Hundreds of Taliban Surrender at Kunduz

Indeed, at least one apparent Taliban surrender reportedly did not happen so peacefully. Britain's ITN News and CNN reported that a Taliban soldier awaiting a search near Mazar-e-Sharif detonated a hand grenade, killing himself and two other Taliban soldiers, a report not confirmed by ABCNEWS.

Taliban Under Pressure

Today's surrenders come amid heavy U.S. airstrikes on Kunduz and other targets in Afghanistan believed controlled by the Taliban or bin Laden's al Qaeda terrorist organization.

On Friday, Pentagon officials confirmed they dropped 15,000-pound BLU-82 "daisy cutter" bombs Wednesday and Thursday, both near the Taliban stronghold of Kandahar, in southern Afghanistan. They were the third and fourth used in the campaign against the Taliban.

Targets near the southern city of Jalalabad, an area where some believe bin Laden may be hiding, also were under bombardment today, the Associated Press reported.

Bombs have been falling almost daily on Kunduz, and explosions could be heard coming from the area today by ABCNEWS' Don Dahler.

There have been conflicting reports about the likelihood of a Taliban surrender of Kunduz. Today, the Northern Alliance foreign ministry in the city of Taloqan claimed to ABCNEWS that Gen. Rashid Dostum, an Uzbek warlord fighting with the Northern Alliance, had taken Kunduz from the west and the Taliban forces had surrendered. The claim contradicted other reports.

In what has become a standard response to frequent reports of Kunduz's surrender, a Pentagon source said, "It's a fluid situation. We'll wait for the dust to settle."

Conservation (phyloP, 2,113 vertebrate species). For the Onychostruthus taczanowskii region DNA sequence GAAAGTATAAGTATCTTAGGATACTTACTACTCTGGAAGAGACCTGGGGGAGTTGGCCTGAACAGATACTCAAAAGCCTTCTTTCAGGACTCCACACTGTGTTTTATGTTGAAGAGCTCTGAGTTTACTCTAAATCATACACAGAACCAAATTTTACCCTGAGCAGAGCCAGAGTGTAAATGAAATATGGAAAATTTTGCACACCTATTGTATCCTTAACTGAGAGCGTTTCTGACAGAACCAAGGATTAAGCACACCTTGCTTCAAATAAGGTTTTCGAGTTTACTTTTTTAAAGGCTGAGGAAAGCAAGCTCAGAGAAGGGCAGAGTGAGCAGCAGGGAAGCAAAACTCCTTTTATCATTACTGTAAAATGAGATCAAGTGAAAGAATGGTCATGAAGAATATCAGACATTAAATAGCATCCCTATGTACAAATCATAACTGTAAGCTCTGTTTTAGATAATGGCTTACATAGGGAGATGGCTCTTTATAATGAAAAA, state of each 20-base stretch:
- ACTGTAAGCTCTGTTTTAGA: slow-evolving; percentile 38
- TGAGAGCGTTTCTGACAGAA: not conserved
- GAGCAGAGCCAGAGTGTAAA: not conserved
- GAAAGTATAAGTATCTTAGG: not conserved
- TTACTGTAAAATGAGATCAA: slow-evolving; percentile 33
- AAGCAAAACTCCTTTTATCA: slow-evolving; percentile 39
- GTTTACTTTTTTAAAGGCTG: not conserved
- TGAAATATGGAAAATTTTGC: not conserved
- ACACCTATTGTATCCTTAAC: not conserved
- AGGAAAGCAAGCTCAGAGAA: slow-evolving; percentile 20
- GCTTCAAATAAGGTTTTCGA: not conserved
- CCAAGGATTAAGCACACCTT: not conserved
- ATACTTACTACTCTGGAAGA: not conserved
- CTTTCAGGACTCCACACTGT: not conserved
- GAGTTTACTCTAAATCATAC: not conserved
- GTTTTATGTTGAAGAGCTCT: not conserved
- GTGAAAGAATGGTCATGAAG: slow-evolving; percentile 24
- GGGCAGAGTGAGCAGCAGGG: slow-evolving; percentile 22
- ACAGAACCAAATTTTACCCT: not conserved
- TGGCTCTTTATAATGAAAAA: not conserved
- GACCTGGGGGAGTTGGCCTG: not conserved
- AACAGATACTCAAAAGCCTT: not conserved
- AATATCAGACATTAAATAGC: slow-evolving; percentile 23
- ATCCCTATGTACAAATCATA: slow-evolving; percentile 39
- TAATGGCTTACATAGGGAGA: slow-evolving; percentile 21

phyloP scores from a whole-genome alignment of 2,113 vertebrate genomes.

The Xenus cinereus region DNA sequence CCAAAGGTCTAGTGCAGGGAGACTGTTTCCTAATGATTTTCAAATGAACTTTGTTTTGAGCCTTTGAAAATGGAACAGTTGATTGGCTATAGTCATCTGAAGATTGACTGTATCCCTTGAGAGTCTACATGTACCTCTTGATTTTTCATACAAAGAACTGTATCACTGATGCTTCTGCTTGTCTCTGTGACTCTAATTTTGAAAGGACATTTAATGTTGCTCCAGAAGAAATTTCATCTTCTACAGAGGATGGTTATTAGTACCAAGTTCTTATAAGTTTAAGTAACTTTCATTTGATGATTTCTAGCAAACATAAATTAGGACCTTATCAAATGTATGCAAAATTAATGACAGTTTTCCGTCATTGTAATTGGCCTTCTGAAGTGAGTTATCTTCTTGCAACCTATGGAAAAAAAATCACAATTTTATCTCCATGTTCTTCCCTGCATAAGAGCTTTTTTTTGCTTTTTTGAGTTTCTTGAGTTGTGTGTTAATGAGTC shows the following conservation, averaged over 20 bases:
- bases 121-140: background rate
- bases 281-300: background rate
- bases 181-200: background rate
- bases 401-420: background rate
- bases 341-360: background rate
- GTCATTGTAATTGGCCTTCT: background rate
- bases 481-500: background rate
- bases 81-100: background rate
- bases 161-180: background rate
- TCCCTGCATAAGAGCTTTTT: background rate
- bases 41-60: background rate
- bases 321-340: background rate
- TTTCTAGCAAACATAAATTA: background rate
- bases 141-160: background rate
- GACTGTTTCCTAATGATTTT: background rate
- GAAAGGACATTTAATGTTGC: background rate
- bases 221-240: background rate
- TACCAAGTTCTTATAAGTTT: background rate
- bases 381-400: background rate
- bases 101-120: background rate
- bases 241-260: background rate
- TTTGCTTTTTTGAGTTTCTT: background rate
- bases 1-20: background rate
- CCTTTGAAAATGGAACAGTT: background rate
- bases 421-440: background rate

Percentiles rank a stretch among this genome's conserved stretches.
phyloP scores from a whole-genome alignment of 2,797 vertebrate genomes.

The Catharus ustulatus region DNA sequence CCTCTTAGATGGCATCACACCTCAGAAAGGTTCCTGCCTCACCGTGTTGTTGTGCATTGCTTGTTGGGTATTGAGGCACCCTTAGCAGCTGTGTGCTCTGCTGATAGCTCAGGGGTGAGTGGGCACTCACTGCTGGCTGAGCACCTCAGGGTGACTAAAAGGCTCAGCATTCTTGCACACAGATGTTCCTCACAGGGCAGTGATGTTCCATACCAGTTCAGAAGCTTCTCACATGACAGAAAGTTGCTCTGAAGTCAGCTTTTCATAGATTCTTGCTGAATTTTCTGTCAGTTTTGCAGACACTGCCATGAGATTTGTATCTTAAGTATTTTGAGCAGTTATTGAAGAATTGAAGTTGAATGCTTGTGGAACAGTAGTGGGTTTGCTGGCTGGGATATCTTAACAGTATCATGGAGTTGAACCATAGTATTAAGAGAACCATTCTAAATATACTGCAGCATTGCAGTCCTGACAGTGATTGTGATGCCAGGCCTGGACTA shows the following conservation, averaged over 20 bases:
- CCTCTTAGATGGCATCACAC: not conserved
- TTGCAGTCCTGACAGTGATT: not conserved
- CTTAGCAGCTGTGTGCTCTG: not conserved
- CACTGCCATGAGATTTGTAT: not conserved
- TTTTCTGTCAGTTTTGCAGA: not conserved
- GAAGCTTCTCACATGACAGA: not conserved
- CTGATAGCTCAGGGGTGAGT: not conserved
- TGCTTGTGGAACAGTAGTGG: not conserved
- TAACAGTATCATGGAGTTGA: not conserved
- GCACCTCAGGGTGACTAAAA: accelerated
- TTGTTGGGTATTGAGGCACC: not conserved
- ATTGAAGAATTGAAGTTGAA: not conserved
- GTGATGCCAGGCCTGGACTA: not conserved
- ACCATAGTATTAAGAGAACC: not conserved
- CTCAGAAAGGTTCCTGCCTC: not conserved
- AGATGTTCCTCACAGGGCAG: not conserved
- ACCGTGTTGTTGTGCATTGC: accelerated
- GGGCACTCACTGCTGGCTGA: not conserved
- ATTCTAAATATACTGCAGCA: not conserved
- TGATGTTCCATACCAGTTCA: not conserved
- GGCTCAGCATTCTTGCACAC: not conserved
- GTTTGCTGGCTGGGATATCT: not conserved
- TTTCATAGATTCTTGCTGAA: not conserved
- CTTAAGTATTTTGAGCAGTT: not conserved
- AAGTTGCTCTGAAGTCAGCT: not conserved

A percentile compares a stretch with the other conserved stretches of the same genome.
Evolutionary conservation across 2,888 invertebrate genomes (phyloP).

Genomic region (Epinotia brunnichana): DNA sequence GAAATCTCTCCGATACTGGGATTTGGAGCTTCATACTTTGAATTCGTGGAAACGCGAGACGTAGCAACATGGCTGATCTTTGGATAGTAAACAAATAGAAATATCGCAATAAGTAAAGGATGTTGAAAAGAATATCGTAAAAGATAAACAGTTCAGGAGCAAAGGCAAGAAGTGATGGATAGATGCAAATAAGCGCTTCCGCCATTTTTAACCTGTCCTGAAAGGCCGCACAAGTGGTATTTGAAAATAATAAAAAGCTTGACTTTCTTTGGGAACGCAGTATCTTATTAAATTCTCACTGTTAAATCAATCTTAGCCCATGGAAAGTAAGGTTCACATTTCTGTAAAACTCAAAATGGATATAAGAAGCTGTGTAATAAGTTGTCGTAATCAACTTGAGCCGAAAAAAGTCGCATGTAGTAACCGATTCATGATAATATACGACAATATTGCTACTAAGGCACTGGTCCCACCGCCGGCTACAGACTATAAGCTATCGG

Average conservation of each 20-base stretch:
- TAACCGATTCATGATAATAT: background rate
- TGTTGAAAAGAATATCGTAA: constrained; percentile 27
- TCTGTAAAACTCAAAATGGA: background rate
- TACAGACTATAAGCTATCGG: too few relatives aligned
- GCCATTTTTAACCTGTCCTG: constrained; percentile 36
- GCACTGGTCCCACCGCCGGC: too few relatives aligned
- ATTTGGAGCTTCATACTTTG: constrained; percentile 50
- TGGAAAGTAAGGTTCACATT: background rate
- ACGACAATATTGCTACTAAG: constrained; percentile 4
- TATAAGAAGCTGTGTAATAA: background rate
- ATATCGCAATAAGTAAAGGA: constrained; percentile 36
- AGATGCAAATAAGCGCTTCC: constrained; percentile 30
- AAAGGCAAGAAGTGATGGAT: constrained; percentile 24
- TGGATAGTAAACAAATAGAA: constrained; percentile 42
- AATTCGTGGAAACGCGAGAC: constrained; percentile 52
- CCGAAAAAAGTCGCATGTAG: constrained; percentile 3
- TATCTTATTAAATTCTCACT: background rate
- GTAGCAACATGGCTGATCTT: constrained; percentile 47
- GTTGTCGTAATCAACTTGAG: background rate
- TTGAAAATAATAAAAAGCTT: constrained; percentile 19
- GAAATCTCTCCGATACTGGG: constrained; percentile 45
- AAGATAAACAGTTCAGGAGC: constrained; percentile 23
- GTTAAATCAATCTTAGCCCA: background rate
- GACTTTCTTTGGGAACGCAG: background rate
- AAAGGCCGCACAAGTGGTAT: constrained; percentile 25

Peaceful Resolution Sought

The international community, working around the clock to secure a future for Afghanistan, has been eager to see a peaceful handover of Kunduz, fearing a bloodbath should the Northern Alliance have to launch a full ground offensive.

More broadly, the international community and the United Nations are seeking an orderly transfer of power throughout Afghanistan. Talks on the establishment of a new multi-ethnic, power-sharing government in Afghanistan are scheduled for Tuesday in Bonn, Germany.

Speaking on ABCNEWS' Good Morning America Friday, Barnett Rubin of New York University, an expert on Afghanistan, said the situation in Kunduz could play a crucial role in peace prospects in Afghanistan.

"If this ends up in a massacre where a very large number of Pashtuns [the primary ethnic group among the Taliban] are killed by Tajik and Uzbek soldiers of the Northern Alliance, it could have a poisonous effect on ethnic relations," Rubin said, "whereas if there is a peaceful surrender, it could help with the future."

ABCNEWS' Jim Sciutto and Don Dahler contributed to this report.

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